Conventional CFAR detectors model the clutter and the target only with a probability distribution function (pdf); this includes the Fusion Based Polarimetric Detection System, mentioned above. With the availability of higher-resolution data, target objects described with multiple pixels will have the necessary information content for Markov chains modeling.

Markov Chain CFAR Detection models both background clutter and targets using Markov chains, providing information on the correlation between different sea states (in the case of ship detection) or other clutter environments. The algorithm is based on the likelihood ratio of the transitions to the observed value. Probability of detection and probability of false alarm will be derived using clutter and target transition matrices, taking into consideration the relative position of the matrices.

The computation complexity of the Markov chain CFAR detector depends on the number of neighbouring pixels used for Markov chain CFAR detection. The simplest case of Markov chain detector occurs when using only one test pixel, which equals the conventional PDF detector (the computational complexity (CC) is equal to the CC of the conventional PDF detector).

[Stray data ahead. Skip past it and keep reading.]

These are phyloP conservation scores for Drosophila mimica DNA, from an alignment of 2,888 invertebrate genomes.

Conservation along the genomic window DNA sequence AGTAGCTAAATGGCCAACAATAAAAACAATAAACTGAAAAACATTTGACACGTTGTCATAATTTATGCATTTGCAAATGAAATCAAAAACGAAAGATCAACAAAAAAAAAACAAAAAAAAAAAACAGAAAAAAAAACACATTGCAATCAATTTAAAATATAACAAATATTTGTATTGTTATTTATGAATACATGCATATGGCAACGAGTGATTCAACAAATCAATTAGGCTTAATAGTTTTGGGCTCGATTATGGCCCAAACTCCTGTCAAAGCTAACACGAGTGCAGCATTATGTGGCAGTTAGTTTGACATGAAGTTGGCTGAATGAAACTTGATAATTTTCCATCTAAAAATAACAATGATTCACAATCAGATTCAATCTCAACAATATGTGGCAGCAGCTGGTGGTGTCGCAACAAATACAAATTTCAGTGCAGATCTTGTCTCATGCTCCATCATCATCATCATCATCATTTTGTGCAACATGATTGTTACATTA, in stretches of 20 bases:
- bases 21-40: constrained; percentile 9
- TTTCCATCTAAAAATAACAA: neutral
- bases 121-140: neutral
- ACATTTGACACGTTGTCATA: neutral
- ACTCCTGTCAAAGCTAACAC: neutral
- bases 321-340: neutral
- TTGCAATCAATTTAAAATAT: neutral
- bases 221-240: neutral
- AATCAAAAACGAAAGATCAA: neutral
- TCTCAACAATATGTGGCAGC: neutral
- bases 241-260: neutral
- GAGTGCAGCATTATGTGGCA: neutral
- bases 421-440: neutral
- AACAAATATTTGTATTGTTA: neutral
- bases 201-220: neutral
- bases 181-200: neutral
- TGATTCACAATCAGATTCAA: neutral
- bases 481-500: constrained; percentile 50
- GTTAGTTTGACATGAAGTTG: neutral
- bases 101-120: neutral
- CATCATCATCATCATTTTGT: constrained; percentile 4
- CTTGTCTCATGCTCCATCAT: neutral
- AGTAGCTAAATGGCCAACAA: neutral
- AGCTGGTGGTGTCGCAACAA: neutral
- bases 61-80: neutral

With more neighboring test pixels used for detection, the complexity of the algorithm is accordingly increased. The computational complexity of Markov chain detector is higher than the conventional PDF detector, and depends on the number of the test pixels used. In AUG Signals’ experiments, the Markov chain CFAR detector with 3, 5, and 9 test pixels runs about 2.66, 4.52, and 6.62 times respectively longer than the conventional PDF detector.


  • Significantly enhanced detection capability due to the new information employed – spatial correlation, which has never been used before, with slightly longer processing time as a trade-off
  • Fully adaptive to background
  • Guarantees the false alarm rates being below user defined levels
  • Very wide applicability, could be used for any data type, not limited to polarimetric SAR

AUG Signals’ Markov Chain CFAR detector has been successfully applied to Convair580 and Radarsat-2 polarimetric data (with spatial resolution of 3 meters) for vessel detection. Since the additional correlation information is employed, the Markov Chain CFAR detector results in advancing the performance of conventional CFAR detectors for targets with size equal or larger than 3 pixels. For point targets, the Markov Chain CFAR detector will be simplified to a conventional CFAR detector.